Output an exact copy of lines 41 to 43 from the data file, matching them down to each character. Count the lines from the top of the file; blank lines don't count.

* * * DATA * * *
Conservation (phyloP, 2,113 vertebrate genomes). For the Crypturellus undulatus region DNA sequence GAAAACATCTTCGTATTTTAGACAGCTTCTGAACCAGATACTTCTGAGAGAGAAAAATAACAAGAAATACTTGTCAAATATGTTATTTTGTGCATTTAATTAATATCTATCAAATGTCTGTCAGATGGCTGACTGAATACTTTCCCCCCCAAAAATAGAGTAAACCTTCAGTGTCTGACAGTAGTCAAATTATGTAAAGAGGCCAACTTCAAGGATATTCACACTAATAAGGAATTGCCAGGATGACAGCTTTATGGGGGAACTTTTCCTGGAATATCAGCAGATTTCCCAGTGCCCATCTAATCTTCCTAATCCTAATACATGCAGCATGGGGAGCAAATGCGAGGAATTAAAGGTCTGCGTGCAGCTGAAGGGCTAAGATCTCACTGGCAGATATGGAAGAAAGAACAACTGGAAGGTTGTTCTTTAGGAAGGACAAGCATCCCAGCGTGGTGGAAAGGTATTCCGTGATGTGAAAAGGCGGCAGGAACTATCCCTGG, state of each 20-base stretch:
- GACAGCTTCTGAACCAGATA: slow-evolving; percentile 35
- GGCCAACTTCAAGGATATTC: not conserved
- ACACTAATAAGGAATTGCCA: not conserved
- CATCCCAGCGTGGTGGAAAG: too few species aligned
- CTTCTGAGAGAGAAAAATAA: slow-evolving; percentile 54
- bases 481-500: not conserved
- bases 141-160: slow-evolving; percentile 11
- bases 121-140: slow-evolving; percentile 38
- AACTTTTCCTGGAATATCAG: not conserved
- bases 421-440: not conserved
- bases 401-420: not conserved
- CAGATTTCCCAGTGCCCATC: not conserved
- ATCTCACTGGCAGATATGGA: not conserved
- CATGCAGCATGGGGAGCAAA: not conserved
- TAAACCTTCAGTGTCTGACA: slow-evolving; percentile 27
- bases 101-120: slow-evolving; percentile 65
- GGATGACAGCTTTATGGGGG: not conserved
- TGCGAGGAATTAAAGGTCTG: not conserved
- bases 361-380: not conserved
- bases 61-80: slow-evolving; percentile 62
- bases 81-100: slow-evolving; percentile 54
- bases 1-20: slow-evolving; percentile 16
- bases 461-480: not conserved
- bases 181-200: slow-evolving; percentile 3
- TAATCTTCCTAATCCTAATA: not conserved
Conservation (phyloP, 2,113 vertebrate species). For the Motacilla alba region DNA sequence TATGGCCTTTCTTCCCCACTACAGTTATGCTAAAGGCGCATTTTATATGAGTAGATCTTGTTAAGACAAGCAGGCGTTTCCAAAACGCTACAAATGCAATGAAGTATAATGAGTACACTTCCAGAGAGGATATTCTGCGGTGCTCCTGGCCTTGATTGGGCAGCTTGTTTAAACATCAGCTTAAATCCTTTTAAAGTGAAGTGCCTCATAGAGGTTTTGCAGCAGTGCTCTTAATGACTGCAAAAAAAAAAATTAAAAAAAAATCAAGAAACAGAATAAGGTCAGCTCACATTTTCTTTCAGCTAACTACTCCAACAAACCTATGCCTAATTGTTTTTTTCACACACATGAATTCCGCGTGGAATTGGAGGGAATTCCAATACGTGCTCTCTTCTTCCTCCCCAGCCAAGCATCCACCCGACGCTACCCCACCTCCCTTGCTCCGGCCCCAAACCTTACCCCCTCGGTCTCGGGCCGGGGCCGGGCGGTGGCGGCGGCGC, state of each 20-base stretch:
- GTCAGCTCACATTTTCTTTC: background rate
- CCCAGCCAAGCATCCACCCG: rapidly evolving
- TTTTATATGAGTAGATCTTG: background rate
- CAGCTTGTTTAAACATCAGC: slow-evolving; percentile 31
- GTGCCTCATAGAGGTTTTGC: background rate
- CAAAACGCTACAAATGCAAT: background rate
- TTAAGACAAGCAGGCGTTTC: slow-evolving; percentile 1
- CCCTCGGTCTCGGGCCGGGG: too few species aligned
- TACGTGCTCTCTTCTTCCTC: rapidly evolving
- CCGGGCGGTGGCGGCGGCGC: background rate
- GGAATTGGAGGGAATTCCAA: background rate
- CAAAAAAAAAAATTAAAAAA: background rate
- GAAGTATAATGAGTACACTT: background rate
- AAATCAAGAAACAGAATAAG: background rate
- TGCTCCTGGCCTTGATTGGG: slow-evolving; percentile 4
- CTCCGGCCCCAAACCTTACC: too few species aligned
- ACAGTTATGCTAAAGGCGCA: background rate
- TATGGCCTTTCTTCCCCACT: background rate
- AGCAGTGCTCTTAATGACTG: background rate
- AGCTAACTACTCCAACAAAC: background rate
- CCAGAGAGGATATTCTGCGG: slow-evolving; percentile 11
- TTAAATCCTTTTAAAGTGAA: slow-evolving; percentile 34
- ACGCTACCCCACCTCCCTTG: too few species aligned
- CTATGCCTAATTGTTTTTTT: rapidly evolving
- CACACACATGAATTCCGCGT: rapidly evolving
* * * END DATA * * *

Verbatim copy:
- AAATCAAGAAACAGAATAAG: background rate
- TGCTCCTGGCCTTGATTGGG: slow-evolving; percentile 4
- CTCCGGCCCCAAACCTTACC: too few species aligned